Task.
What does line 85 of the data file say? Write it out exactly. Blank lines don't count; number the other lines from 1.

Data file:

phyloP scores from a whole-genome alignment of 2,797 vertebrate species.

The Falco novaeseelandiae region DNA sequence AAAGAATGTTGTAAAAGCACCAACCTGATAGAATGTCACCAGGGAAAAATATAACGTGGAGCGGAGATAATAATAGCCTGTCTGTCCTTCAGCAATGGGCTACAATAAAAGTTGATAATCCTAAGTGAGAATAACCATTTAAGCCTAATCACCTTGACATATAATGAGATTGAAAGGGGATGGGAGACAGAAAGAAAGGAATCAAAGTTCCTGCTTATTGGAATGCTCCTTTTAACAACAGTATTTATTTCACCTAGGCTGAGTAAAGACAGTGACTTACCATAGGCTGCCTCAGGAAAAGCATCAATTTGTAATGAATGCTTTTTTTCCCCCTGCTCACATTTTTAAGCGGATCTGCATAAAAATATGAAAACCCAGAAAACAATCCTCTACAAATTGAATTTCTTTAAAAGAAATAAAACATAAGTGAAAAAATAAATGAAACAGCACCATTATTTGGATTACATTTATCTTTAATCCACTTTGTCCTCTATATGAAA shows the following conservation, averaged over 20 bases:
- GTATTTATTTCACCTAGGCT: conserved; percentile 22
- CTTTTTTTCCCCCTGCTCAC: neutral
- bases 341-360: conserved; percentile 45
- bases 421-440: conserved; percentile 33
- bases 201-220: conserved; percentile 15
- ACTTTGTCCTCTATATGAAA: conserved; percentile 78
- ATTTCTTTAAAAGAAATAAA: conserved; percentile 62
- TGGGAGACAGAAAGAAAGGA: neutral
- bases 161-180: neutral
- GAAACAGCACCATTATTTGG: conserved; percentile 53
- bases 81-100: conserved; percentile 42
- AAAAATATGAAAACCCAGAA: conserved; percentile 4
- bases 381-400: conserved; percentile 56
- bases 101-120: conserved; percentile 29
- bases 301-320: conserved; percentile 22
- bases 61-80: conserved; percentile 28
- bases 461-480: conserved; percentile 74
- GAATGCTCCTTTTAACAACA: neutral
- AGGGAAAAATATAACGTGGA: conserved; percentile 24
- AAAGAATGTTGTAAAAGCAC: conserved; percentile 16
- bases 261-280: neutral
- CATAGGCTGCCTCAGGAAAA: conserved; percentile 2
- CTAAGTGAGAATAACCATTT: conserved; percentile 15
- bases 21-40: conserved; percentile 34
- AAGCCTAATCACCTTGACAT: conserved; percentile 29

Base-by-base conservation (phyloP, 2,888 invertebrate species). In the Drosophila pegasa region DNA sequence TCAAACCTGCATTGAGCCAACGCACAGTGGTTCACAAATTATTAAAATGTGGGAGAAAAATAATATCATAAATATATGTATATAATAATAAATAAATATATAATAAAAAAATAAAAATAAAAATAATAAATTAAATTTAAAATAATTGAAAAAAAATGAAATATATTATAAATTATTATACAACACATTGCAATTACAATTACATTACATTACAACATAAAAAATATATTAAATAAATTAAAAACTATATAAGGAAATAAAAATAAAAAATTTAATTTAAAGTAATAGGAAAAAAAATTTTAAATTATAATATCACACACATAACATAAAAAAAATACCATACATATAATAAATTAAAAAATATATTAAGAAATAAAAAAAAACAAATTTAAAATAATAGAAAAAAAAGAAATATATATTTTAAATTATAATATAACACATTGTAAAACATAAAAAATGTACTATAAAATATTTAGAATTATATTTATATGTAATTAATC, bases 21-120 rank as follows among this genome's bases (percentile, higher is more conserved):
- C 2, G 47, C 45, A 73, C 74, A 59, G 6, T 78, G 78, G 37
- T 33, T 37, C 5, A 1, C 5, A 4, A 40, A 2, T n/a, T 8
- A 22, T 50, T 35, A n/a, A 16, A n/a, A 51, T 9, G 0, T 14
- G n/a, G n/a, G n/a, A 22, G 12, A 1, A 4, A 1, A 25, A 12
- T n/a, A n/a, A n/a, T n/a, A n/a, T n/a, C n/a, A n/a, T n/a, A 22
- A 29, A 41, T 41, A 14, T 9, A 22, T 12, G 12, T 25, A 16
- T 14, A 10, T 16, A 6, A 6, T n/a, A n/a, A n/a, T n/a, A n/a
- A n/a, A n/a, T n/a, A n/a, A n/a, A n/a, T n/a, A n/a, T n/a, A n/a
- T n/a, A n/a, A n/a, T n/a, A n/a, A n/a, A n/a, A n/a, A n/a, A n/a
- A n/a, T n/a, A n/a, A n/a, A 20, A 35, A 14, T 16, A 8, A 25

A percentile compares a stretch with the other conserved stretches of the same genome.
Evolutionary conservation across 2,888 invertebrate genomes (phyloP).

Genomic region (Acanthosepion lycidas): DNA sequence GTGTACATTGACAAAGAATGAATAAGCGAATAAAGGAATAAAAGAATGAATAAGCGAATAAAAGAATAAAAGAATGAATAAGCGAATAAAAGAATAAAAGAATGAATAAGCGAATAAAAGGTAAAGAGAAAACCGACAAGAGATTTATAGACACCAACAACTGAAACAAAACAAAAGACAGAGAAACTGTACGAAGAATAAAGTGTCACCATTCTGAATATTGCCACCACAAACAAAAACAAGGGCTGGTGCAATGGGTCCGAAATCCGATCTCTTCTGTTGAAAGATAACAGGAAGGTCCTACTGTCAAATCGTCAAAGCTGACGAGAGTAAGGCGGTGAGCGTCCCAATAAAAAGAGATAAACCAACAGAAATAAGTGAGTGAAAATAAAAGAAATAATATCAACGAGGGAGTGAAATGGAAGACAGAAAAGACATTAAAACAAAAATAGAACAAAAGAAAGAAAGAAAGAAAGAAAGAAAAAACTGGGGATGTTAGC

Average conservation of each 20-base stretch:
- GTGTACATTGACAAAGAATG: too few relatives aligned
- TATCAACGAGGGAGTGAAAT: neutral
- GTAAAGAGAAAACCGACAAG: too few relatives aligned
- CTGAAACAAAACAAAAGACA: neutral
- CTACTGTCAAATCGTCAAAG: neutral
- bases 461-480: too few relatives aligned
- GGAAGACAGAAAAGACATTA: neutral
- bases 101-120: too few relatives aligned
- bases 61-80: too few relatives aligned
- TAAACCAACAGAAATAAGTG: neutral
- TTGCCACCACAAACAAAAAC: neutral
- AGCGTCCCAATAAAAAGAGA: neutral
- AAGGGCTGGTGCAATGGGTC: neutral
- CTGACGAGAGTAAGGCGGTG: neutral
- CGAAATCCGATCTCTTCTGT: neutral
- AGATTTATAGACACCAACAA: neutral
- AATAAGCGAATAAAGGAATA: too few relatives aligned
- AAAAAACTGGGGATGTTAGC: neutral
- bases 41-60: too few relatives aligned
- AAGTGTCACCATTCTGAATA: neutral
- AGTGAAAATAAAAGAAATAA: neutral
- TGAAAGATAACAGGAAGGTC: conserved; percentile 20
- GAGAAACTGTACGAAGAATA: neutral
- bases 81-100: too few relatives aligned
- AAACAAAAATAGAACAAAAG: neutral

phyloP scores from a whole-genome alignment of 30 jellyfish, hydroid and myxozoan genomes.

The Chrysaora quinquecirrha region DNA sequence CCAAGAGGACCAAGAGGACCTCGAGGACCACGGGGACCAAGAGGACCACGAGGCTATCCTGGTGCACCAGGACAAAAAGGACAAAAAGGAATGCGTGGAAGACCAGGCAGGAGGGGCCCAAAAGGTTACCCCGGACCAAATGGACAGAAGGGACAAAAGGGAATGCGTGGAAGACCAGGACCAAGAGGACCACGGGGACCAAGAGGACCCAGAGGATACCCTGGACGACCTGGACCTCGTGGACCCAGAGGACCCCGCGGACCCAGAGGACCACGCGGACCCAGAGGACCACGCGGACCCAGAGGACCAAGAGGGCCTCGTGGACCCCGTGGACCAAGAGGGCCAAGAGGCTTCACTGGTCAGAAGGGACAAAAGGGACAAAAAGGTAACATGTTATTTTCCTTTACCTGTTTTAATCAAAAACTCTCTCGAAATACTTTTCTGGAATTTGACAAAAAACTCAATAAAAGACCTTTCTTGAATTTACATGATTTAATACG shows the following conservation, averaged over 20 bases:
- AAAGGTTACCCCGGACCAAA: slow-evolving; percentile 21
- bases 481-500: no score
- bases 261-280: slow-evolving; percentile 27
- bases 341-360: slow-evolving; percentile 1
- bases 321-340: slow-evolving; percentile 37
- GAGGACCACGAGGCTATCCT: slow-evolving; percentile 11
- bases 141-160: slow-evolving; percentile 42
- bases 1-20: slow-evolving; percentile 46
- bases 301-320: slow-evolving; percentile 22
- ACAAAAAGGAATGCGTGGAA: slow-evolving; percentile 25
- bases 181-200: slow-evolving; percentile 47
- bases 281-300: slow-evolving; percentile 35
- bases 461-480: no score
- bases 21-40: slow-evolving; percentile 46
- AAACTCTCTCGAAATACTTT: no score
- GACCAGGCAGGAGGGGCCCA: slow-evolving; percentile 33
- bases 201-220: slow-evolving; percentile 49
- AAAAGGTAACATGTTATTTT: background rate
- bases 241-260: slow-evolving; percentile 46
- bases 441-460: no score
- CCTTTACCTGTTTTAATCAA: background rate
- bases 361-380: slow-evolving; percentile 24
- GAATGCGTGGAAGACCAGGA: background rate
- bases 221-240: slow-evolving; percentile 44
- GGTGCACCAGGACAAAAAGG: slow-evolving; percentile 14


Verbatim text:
- GACCAGGCAGGAGGGGCCCA: slow-evolving; percentile 33